Sunday, 9 June 2013

South of England Show 1 - Setting the scene

Every year there is a big Sussex show at Ardingly, half an hour north of home, and although I've lived in Sussex since 1989 I'd never before been to it. But now I've remedied that.

It's called the South of England Show. This year it was held on the 6th, 7th and 8th June, and I went on the first day, which was sunny and warm, absolutely perfect for this extremely popular event. But excellent weather is not really the norm: quite often the Show is spoilt by rain and wind - last year, for instance. It started at nine and finished at six. I got there at ten and left at two, so I had four hours. That was quite enough. The sun was blazing, and by two I felt a vague headache coming on, and so I quit while I was still ahead. But I hadn't seen it all, and on this experience, I'd be very happy to go again sometime, and find many other things to enthrall me.

Mind you, it's very expensive! You do get free parking. But admission for an adult was a whopping £20 this year, although I breezed in on a senior (sixty-plus) concession, and paid a miserly £18.


But just imagine what a group of younger friends might pay between them! Or a family. And there were plenty of families there. Cost was certainly one of the things that stopped M--- and I attending in the past, just as much as the frequently poor weather. To be fair, the entry cost is very reasonable indeed if you are determined to spend the entire day there, and they will give you a free re-entry pass once you have paid, in case you want to break for lunch at home or in a nearby pub, or need to fetch something from the car.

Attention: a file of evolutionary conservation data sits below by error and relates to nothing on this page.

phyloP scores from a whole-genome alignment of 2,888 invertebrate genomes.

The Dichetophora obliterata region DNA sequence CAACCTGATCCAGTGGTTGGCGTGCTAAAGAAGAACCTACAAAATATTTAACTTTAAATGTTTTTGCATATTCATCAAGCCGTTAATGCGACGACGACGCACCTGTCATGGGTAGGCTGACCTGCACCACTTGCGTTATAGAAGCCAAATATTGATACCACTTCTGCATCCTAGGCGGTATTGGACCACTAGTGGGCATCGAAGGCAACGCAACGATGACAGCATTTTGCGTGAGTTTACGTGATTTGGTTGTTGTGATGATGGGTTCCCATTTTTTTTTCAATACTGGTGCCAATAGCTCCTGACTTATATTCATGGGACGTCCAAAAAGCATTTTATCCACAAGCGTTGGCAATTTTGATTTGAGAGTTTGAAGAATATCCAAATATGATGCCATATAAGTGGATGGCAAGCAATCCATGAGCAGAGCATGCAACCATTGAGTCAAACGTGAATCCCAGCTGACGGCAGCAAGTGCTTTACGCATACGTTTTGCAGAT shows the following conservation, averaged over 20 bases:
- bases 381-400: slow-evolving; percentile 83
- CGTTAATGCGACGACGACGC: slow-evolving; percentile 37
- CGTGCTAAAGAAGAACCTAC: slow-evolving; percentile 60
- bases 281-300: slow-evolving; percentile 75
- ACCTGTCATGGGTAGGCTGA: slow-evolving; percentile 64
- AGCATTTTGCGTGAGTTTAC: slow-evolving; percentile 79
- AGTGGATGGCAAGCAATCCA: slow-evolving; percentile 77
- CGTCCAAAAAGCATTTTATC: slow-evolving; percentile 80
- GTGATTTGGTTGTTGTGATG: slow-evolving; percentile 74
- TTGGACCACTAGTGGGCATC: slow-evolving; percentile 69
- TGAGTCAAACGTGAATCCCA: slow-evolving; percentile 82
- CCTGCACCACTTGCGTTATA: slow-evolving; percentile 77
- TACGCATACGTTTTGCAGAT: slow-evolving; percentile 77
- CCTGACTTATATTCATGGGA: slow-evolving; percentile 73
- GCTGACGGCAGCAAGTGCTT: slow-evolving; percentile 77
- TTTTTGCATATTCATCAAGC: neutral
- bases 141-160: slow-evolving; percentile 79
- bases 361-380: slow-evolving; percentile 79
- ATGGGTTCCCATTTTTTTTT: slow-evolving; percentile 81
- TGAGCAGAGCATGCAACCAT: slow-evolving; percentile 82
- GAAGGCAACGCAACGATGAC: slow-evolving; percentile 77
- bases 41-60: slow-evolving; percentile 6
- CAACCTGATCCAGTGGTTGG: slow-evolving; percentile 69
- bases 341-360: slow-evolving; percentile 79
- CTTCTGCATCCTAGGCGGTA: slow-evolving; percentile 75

And make no mistake, there were plenty of county types there - the well-off posh folk who live in the countryside - who wouldn't give the admission charge a thought. This was confirmed by the cars queuing to get into the car park when I arrived: it was Range Rover City, believe me. All right, I don't want to exaggerate too much - there was also a fair sprinkling of ordinary chariots - but Fiona was certainly not the only belle of the ball. Nevertheless she held her head high, smiled at the other Volvos, nodded amiably at the more hoity-toity set, and settled down in the sunshine to graze and reflect on life, while I trotted off to the Red Gate, my way in.


As it was a fine day, I was wearing a black short-sleeved top, and a colourful long skirt with black leggings beneath it. Plus of course the orange Florence bag. No jacket or cardigan. The little Leica was in my hand nearly all the time. There was a lot worth shooting!

Even though I came early, the Show site was filling up fast with people and things going on. It's a vast permanent site with proper buildings (some of them luxuriously-appointed) plus some temporary tents and installations to cater for the visiting animals. Look at this map: